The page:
Video transcript

To me, each day is important. You want to make that difference which will have an impact on the lives of the farmers of the country.

I am Neelkamal Darbari i'm an IAS officer of 1987 batch and I'm in the rank of Secretary to Government of India, currently posted here as Managing Director of the Small Farmers Agribusiness Consortium.

So our entire effort is to promote farmer producer organisations which will provide strength and bargaining power and leverage to the body of farmers.

We look at how best agriculture credit can flow to them at the same time link them up with markets so their harvest is sold at fair remuneration.

The experience of National Disaster Management Authority was very very satisfying. When the earthquake struck in Nepal we were able to rush our you know rescue teams and within four hours the planeload of rescue operators could reach from NDRF to one airport in Kathmandu and start a rescue operation.

So those kind of things I feel have left a long time impact will be felt for a long time.

Ten years I had not studied or entered a library while I was working in the IAS. You know, I think it's very important to go back to academics it's a great input in your story of career development and personality also.

So I look at each day as a very very critical day in terms of delivering whatever government programs and government funds have placed at my disposal.

A career spanning almost 35 years in the Indian public service has seen Neelkamal Darbari create a lasting impact in the lives of individuals, communities and industries across the country.

From improving the health outcomes of marginalised sections of society in Rajasthan, to coordinating the rescue and relief response following the Nepal earthquake of 2015 and floods of Kashmir in 2014, our International Alumnus of the Year is recognised for her valuable service to the public.

In her current position as Managing Director of the Small Farmers Agribusinesses Consortium under the Ministry of Agriculture and Farmers’ Welfare, Neelkamal is working to improve the economic outcomes of farmers in India.

Based in the busy capital of New Delhi, Neelkamal leads a team tasked with designing and implementing schemes to increase incomes of small and marginal farmers through agribusiness. One such scheme is the promotion of 10,000 farmer producer organisations, which connects individual farmers into a registered business collective, backed by law.

“The size of farms in India are very small and farmers don’t often have the means for any technological investment. So, we’re working on the concept that if you aggregate these farmers, you allow them to retain ownership of their land and they can leverage their collective strength to procure inputs or sell their produce,” Neelkamal explains.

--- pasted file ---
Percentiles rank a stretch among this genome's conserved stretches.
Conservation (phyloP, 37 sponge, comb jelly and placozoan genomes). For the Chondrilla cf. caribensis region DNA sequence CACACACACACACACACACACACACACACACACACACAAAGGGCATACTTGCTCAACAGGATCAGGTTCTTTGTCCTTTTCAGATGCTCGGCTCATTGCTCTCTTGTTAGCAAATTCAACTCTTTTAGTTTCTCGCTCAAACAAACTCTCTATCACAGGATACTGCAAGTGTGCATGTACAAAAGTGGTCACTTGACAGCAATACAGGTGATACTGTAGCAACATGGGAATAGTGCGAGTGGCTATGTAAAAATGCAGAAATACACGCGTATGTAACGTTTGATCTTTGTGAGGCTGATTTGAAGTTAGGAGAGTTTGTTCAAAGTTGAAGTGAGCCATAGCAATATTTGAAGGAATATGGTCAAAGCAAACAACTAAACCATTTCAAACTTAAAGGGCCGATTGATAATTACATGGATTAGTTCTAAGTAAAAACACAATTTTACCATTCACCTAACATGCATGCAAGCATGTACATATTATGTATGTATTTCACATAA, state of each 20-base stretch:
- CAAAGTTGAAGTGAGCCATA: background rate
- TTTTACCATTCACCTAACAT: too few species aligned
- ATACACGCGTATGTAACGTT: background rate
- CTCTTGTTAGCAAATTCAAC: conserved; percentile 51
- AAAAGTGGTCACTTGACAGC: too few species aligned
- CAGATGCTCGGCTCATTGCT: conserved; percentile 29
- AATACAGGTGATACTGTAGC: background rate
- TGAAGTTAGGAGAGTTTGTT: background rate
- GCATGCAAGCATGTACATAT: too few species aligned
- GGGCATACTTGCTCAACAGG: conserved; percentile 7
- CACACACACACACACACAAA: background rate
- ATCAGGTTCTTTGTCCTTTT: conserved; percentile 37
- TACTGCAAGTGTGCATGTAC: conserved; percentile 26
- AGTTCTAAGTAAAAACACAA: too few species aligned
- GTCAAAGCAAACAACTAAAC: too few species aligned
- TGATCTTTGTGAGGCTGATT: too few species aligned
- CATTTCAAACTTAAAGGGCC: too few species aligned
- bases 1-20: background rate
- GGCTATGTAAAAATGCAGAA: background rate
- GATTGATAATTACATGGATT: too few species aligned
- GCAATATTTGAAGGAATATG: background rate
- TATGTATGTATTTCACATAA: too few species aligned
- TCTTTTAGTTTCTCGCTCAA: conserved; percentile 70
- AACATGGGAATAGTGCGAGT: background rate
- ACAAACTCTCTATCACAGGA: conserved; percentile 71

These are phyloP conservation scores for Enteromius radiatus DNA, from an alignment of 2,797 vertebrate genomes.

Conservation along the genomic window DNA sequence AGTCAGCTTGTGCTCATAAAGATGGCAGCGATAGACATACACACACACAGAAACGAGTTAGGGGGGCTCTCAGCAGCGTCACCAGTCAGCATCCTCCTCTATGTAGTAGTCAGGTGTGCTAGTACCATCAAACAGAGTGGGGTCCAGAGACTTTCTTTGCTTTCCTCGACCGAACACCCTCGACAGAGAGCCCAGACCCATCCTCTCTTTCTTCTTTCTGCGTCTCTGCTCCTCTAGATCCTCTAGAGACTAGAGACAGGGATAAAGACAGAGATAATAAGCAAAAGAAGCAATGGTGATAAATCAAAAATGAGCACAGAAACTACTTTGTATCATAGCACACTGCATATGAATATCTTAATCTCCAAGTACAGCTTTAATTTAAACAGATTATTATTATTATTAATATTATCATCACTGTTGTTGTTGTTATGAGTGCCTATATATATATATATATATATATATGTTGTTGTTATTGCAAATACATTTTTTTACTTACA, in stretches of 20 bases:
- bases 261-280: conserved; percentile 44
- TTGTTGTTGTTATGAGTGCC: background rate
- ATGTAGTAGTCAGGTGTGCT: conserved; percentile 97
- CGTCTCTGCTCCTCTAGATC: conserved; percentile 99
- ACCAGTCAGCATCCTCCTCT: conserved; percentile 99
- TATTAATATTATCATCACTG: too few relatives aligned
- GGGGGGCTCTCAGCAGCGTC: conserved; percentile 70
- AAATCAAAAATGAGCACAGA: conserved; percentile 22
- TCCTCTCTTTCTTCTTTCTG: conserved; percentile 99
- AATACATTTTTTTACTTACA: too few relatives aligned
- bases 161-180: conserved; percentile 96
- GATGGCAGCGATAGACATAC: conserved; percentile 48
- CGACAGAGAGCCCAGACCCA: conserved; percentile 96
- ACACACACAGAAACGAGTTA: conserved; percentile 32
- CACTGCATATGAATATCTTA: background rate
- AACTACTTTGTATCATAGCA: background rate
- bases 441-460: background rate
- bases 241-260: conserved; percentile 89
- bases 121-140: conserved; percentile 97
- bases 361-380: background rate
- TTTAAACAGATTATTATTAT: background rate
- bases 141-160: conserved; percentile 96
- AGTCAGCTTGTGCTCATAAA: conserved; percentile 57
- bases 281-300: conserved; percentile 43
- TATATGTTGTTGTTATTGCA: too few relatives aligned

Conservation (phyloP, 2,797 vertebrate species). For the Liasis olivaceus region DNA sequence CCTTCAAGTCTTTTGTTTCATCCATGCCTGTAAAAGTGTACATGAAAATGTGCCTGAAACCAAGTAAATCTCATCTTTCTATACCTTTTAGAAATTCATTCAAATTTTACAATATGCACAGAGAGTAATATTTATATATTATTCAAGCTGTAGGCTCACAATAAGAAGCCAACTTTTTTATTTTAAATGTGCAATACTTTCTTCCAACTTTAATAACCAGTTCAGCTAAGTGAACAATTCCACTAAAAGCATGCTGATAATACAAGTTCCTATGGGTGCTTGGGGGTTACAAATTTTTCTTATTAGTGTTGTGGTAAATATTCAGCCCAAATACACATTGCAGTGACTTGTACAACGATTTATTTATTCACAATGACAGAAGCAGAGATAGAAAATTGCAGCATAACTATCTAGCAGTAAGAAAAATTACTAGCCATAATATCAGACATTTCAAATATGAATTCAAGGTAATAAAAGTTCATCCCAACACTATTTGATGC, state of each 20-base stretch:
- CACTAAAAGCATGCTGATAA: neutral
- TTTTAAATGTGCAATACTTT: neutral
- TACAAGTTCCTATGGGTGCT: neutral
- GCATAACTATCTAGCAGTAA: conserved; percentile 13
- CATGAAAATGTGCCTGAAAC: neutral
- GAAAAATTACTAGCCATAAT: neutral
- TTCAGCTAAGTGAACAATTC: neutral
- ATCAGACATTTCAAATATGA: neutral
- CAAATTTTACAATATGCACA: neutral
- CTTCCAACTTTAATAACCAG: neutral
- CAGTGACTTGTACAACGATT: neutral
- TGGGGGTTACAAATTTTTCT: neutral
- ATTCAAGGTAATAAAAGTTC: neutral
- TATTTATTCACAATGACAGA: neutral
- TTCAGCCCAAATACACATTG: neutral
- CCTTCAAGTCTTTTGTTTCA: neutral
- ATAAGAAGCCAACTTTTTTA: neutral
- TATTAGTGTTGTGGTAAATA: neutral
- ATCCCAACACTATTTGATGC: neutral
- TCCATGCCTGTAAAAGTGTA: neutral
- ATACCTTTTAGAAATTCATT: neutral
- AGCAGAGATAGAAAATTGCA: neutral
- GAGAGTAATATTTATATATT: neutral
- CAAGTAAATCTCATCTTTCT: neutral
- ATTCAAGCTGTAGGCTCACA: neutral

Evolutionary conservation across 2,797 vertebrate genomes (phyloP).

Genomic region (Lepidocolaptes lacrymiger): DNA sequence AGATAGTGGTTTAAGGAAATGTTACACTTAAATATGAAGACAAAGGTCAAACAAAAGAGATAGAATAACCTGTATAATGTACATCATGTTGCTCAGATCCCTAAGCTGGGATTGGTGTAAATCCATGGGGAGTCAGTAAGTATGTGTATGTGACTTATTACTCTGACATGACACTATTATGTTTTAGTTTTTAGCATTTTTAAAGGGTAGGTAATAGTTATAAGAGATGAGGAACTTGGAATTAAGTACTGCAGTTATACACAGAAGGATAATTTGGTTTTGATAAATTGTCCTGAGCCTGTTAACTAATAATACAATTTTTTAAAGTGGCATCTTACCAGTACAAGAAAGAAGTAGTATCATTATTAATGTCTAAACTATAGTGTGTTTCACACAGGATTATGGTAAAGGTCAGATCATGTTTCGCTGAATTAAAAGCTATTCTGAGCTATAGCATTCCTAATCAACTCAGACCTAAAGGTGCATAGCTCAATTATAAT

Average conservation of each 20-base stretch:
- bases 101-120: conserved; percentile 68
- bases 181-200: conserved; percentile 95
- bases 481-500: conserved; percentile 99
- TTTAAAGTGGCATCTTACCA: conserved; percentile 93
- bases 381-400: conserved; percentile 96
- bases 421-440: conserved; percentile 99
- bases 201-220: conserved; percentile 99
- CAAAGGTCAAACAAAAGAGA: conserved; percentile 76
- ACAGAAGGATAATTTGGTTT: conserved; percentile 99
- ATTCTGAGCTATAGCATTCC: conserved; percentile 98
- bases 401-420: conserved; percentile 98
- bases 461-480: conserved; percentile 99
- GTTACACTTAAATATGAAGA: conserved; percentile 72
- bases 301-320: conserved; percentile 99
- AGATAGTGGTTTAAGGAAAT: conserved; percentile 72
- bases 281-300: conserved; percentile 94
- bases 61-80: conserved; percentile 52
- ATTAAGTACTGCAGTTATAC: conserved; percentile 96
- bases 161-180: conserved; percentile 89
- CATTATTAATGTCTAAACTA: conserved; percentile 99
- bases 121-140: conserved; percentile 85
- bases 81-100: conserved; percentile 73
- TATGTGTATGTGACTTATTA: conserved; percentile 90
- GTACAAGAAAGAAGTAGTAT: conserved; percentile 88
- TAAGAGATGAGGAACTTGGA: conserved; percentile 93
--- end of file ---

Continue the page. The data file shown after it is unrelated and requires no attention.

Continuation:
“If one farmer was going to buy fertilisers or pesticides for example, they would be buying at retail prices. But if 300, 500 or 1,000 farmers come together, they can procure the same goods at wholesale prices. So, their collective bargaining strength comes out of aggregation,” she said. 

Neelkamal has also introduced the National Agriculture Market Electronic Trading (e-Nam) platform, which provides farmers with a single unified market for their agricultural products and delivers a much higher price discovery for their goods compared to localised or traditional trading.

“Agribusiness in India is very conventional and can actually be quite exploitative. Because of the absence of opportunities, the farmer is forced to sell to a particular person and would never get a fair price for their goods. But this platform allows them to break free from these restrictive linkages,” she said. 

Reflecting on her career in the Indian public service, Neelkamal said one of her most rewarding achievements was improving health outcomes for women as the Secretary and Managing Director of the National Rural Health Mission in Rajasthan, her home state.

“Typically, high levels of maternal mortality occur because of a societal compulsion to deliver kids at home. So, we brought out a program to incentivise women to deliver their babies in a hospital and in turn, reduce maternal and infant mortality rates,” she said.

She credits her MBA, completed at Southern Cross University in Lismore, as having a great impact on her career development. 

“Spending a year in Australia and studying the MBA was a huge turning point in my life and in my career. Taking the common sense that I had already obtained by virtue of my work as an IAS officer and putting it into an academic frame kind of completes the cycle of knowledge and delivery, which is very satisfying,” Neelkamal said.   

“My family is so proud of me. To be remembered after 20 to 30 years by my alma mater gives a real sense of validation that my work and my career has had a long-term impact. I am hugely indebted to Southern Cross University. As the Aussies would say, I’m stoked.”

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